Can anyone explain why simple harmonic motion is defined by acceleration being proportional to the negative displacement?

1 Answer
Mar 4, 2018

Please see below.


There are several different characteristics of harmonic systems. In any harmonic system there is a preferred location. If it is displaced from the preferred location, there will be a force to return it to the preferred location.

Imagine it is displaced away from the preferred location. The displacement can be in either direction from the preferred location -- the force will be such to move the system back to the preferred location.

The relationship between the amount of displacement and the amount of the restoring force varies significantly in types of harmonic systems. Many of the different types of harmonic systems have been studied to determine an equation to describe its motion.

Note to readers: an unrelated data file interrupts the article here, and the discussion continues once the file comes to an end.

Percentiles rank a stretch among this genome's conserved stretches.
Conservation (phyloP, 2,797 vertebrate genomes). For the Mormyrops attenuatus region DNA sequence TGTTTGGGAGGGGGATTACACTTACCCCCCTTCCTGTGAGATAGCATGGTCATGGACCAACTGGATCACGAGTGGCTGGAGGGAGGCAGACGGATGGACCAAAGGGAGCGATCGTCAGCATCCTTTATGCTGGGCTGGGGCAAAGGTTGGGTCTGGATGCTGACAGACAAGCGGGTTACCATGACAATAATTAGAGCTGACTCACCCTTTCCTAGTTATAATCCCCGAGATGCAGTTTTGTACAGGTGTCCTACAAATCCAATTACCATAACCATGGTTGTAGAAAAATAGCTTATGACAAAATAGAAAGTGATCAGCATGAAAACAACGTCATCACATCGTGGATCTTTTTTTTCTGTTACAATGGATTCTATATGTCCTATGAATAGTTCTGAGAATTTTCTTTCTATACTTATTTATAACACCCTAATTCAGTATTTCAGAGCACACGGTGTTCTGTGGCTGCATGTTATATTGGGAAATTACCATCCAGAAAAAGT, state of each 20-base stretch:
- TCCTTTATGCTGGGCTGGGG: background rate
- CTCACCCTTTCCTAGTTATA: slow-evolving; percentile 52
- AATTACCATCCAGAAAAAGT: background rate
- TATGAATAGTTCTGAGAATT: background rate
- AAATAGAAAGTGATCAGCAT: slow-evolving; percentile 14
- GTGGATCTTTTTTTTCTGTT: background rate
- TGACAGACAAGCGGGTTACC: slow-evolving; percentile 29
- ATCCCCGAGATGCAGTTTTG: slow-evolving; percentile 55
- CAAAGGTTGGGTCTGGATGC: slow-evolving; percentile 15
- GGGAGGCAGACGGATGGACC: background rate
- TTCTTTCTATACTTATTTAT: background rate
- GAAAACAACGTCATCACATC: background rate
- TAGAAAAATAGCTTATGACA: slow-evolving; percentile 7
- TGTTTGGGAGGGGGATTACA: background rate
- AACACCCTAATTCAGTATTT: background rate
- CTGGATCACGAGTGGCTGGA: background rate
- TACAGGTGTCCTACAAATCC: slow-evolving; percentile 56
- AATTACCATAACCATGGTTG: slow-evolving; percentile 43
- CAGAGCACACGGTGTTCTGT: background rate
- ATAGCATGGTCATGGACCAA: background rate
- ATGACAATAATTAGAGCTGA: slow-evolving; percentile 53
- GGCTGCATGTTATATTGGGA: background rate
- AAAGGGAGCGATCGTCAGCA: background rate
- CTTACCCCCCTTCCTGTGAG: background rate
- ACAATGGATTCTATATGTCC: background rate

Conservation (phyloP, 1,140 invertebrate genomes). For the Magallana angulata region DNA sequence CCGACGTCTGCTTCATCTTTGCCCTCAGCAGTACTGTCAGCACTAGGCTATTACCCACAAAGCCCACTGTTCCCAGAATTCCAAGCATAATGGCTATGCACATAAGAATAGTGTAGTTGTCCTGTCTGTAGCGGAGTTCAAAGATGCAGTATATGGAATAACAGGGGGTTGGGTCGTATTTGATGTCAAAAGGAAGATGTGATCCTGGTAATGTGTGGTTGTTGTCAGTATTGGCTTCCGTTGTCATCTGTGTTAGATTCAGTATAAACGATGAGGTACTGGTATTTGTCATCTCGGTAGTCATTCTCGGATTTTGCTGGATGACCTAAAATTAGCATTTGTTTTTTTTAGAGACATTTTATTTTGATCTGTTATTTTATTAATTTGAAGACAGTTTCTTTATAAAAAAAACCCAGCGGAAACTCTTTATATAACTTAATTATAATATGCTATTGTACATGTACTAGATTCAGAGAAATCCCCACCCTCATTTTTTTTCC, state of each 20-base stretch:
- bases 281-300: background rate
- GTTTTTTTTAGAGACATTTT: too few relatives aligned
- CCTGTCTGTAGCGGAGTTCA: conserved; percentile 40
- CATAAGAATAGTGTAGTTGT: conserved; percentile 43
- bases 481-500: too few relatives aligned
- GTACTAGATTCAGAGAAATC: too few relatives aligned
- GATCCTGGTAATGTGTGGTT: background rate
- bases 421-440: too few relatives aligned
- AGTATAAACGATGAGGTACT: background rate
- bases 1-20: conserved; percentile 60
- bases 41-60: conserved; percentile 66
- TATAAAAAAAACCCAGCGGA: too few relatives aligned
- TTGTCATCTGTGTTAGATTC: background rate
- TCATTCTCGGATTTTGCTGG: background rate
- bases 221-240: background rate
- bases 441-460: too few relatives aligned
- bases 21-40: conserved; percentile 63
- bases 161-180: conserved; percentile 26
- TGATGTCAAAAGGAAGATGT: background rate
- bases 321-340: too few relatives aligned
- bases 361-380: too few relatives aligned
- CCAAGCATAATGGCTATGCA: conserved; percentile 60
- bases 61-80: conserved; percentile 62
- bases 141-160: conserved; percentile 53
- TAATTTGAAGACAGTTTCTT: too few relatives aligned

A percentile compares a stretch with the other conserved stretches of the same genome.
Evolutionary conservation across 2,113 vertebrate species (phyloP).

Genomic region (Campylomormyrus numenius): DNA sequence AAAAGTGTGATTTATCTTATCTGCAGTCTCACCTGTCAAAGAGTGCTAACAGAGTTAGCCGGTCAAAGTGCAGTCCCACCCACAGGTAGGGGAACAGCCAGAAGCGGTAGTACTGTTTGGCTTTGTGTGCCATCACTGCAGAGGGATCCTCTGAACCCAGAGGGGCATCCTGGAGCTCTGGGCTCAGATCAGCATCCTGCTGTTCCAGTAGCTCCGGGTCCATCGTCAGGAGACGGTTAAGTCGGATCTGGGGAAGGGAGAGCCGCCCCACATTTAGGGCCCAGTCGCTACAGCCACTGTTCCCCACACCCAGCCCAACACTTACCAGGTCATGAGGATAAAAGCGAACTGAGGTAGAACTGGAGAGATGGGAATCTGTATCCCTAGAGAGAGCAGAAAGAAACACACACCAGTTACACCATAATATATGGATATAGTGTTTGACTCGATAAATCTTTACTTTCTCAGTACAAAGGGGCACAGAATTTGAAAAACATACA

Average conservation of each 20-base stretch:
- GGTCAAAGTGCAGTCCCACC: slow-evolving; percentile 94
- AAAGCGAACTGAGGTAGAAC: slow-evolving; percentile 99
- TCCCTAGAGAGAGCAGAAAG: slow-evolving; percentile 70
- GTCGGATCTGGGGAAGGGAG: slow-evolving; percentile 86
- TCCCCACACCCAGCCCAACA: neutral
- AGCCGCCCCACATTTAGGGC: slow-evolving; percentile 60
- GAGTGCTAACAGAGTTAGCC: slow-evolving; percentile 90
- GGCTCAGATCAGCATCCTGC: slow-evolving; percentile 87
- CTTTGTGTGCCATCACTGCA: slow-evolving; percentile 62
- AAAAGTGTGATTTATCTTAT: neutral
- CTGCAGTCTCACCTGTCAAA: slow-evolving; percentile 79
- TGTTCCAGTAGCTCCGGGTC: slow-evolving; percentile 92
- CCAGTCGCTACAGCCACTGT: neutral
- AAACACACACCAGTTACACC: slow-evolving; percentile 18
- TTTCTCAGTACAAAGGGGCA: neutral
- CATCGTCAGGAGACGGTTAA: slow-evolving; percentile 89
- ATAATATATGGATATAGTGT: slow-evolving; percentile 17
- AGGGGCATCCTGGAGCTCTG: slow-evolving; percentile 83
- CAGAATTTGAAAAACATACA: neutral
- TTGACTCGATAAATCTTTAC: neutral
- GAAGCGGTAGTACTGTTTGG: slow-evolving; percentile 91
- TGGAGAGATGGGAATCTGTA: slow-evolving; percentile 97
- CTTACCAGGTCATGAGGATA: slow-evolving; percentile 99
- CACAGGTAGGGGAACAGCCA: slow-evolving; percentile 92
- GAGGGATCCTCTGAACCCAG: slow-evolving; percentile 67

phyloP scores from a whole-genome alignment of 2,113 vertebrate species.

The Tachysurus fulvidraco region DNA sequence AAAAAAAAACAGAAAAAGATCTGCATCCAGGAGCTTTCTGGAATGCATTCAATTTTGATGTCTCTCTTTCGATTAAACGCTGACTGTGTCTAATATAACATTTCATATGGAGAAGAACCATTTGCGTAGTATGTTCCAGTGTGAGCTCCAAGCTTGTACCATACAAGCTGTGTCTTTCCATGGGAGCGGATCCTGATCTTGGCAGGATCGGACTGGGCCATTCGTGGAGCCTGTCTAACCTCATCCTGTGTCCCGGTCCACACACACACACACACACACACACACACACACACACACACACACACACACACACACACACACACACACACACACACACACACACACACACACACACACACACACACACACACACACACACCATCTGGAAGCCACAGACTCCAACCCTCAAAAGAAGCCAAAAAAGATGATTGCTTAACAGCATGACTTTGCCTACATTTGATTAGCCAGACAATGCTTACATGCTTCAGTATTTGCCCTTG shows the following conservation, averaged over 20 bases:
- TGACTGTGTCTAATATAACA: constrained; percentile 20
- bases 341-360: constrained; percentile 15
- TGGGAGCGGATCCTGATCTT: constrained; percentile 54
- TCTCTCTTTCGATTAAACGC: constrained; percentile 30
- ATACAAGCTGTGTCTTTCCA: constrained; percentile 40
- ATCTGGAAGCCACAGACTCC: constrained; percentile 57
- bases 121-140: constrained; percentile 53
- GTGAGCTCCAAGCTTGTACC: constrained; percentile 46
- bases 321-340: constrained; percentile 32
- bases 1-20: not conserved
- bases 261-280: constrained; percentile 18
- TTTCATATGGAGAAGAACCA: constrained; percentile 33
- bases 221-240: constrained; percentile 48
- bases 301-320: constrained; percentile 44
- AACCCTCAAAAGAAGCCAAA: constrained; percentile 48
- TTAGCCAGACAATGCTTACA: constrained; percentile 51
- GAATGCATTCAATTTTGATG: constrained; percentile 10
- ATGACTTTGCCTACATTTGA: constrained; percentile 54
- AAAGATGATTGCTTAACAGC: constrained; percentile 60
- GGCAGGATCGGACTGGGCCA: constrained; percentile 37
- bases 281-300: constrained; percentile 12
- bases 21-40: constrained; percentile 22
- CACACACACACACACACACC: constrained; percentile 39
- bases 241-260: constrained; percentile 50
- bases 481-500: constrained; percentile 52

With a common type of harmonic system, the restoring force is directly proportional to the amount of displacement. The formula that describes that is

#F = -kx#

Think of a mass hanging from a spring. Displacing the mass from the preferred location, in either direction, will cause the spring to develop a force imbalance that is proportional to the displacement. The formula above describes that relationship. That force will move the mass back toward the preferred location.

The motion of this type of harmonic system is called simple harmonic motion because the formula that describes it is the most simple.

I hope this helps,